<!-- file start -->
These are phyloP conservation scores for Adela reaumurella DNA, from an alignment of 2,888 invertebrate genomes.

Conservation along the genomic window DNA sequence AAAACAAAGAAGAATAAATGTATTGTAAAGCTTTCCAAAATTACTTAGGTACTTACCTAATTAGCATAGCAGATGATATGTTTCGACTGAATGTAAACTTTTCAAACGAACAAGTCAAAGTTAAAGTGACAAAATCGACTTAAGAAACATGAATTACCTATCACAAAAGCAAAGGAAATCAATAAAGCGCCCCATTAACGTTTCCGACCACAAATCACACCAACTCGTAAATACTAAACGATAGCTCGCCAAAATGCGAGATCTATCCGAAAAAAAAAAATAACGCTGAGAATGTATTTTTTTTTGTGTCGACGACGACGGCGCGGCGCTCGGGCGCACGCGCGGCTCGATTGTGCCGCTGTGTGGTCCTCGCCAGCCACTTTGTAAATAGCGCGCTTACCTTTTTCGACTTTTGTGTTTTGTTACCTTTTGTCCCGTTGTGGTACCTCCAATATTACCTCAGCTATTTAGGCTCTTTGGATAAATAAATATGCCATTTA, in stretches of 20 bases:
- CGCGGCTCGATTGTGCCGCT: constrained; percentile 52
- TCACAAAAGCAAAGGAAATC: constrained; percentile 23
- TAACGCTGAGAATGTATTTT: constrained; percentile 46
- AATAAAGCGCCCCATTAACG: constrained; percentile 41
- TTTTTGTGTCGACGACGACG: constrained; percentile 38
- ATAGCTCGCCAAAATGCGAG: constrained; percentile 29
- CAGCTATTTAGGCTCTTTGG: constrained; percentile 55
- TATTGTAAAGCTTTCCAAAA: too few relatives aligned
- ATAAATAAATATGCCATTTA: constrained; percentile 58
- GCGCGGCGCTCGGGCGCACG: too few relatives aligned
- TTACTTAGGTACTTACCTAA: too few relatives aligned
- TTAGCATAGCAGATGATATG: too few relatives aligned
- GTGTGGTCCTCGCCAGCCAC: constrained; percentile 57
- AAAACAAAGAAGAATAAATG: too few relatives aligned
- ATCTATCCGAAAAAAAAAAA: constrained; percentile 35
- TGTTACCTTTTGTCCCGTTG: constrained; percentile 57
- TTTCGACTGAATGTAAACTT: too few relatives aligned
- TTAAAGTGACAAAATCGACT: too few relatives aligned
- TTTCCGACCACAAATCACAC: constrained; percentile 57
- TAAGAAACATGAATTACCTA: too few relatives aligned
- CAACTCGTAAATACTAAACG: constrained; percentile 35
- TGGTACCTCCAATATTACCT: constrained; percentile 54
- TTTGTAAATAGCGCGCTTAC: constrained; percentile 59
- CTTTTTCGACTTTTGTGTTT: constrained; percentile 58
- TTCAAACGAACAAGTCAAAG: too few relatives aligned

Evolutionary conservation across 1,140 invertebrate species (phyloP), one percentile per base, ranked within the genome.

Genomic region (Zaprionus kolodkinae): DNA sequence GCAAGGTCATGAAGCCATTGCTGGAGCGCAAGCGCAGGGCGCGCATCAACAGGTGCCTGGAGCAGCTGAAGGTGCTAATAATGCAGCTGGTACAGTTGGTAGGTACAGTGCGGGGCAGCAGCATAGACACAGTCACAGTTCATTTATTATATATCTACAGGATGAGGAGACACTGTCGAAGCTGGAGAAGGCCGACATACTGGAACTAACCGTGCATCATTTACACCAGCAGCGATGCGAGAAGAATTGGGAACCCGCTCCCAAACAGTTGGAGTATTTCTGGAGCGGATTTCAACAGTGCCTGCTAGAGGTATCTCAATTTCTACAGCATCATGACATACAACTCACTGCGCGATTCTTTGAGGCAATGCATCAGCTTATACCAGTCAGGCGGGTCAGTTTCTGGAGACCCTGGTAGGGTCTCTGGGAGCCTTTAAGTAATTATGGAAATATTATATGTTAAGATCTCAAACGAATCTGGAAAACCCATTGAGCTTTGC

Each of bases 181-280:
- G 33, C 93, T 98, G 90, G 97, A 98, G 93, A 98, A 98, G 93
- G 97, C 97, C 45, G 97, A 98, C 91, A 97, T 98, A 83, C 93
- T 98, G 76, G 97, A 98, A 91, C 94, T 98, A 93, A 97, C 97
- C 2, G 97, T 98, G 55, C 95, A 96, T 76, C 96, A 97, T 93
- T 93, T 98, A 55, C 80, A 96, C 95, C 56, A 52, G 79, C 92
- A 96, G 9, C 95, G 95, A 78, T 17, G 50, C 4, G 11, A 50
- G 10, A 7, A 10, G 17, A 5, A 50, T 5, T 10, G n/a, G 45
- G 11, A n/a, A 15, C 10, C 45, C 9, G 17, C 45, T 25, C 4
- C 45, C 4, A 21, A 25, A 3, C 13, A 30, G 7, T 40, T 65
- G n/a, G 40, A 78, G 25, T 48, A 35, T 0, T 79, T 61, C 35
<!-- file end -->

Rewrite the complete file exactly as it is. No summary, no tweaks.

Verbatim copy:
These are phyloP conservation scores for Adela reaumurella DNA, from an alignment of 2,888 invertebrate genomes.

Conservation along the genomic window DNA sequence AAAACAAAGAAGAATAAATGTATTGTAAAGCTTTCCAAAATTACTTAGGTACTTACCTAATTAGCATAGCAGATGATATGTTTCGACTGAATGTAAACTTTTCAAACGAACAAGTCAAAGTTAAAGTGACAAAATCGACTTAAGAAACATGAATTACCTATCACAAAAGCAAAGGAAATCAATAAAGCGCCCCATTAACGTTTCCGACCACAAATCACACCAACTCGTAAATACTAAACGATAGCTCGCCAAAATGCGAGATCTATCCGAAAAAAAAAAATAACGCTGAGAATGTATTTTTTTTTGTGTCGACGACGACGGCGCGGCGCTCGGGCGCACGCGCGGCTCGATTGTGCCGCTGTGTGGTCCTCGCCAGCCACTTTGTAAATAGCGCGCTTACCTTTTTCGACTTTTGTGTTTTGTTACCTTTTGTCCCGTTGTGGTACCTCCAATATTACCTCAGCTATTTAGGCTCTTTGGATAAATAAATATGCCATTTA, in stretches of 20 bases:
- CGCGGCTCGATTGTGCCGCT: constrained; percentile 52
- TCACAAAAGCAAAGGAAATC: constrained; percentile 23
- TAACGCTGAGAATGTATTTT: constrained; percentile 46
- AATAAAGCGCCCCATTAACG: constrained; percentile 41
- TTTTTGTGTCGACGACGACG: constrained; percentile 38
- ATAGCTCGCCAAAATGCGAG: constrained; percentile 29
- CAGCTATTTAGGCTCTTTGG: constrained; percentile 55
- TATTGTAAAGCTTTCCAAAA: too few relatives aligned
- ATAAATAAATATGCCATTTA: constrained; percentile 58
- GCGCGGCGCTCGGGCGCACG: too few relatives aligned
- TTACTTAGGTACTTACCTAA: too few relatives aligned
- TTAGCATAGCAGATGATATG: too few relatives aligned
- GTGTGGTCCTCGCCAGCCAC: constrained; percentile 57
- AAAACAAAGAAGAATAAATG: too few relatives aligned
- ATCTATCCGAAAAAAAAAAA: constrained; percentile 35
- TGTTACCTTTTGTCCCGTTG: constrained; percentile 57
- TTTCGACTGAATGTAAACTT: too few relatives aligned
- TTAAAGTGACAAAATCGACT: too few relatives aligned
- TTTCCGACCACAAATCACAC: constrained; percentile 57
- TAAGAAACATGAATTACCTA: too few relatives aligned
- CAACTCGTAAATACTAAACG: constrained; percentile 35
- TGGTACCTCCAATATTACCT: constrained; percentile 54
- TTTGTAAATAGCGCGCTTAC: constrained; percentile 59
- CTTTTTCGACTTTTGTGTTT: constrained; percentile 58
- TTCAAACGAACAAGTCAAAG: too few relatives aligned

Evolutionary conservation across 1,140 invertebrate species (phyloP), one percentile per base, ranked within the genome.

Genomic region (Zaprionus kolodkinae): DNA sequence GCAAGGTCATGAAGCCATTGCTGGAGCGCAAGCGCAGGGCGCGCATCAACAGGTGCCTGGAGCAGCTGAAGGTGCTAATAATGCAGCTGGTACAGTTGGTAGGTACAGTGCGGGGCAGCAGCATAGACACAGTCACAGTTCATTTATTATATATCTACAGGATGAGGAGACACTGTCGAAGCTGGAGAAGGCCGACATACTGGAACTAACCGTGCATCATTTACACCAGCAGCGATGCGAGAAGAATTGGGAACCCGCTCCCAAACAGTTGGAGTATTTCTGGAGCGGATTTCAACAGTGCCTGCTAGAGGTATCTCAATTTCTACAGCATCATGACATACAACTCACTGCGCGATTCTTTGAGGCAATGCATCAGCTTATACCAGTCAGGCGGGTCAGTTTCTGGAGACCCTGGTAGGGTCTCTGGGAGCCTTTAAGTAATTATGGAAATATTATATGTTAAGATCTCAAACGAATCTGGAAAACCCATTGAGCTTTGC

Each of bases 181-280:
- G 33, C 93, T 98, G 90, G 97, A 98, G 93, A 98, A 98, G 93
- G 97, C 97, C 45, G 97, A 98, C 91, A 97, T 98, A 83, C 93
- T 98, G 76, G 97, A 98, A 91, C 94, T 98, A 93, A 97, C 97
- C 2, G 97, T 98, G 55, C 95, A 96, T 76, C 96, A 97, T 93
- T 93, T 98, A 55, C 80, A 96, C 95, C 56, A 52, G 79, C 92
- A 96, G 9, C 95, G 95, A 78, T 17, G 50, C 4, G 11, A 50
- G 10, A 7, A 10, G 17, A 5, A 50, T 5, T 10, G n/a, G 45
- G 11, A n/a, A 15, C 10, C 45, C 9, G 17, C 45, T 25, C 4
- C 45, C 4, A 21, A 25, A 3, C 13, A 30, G 7, T 40, T 65
- G n/a, G 40, A 78, G 25, T 48, A 35, T 0, T 79, T 61, C 35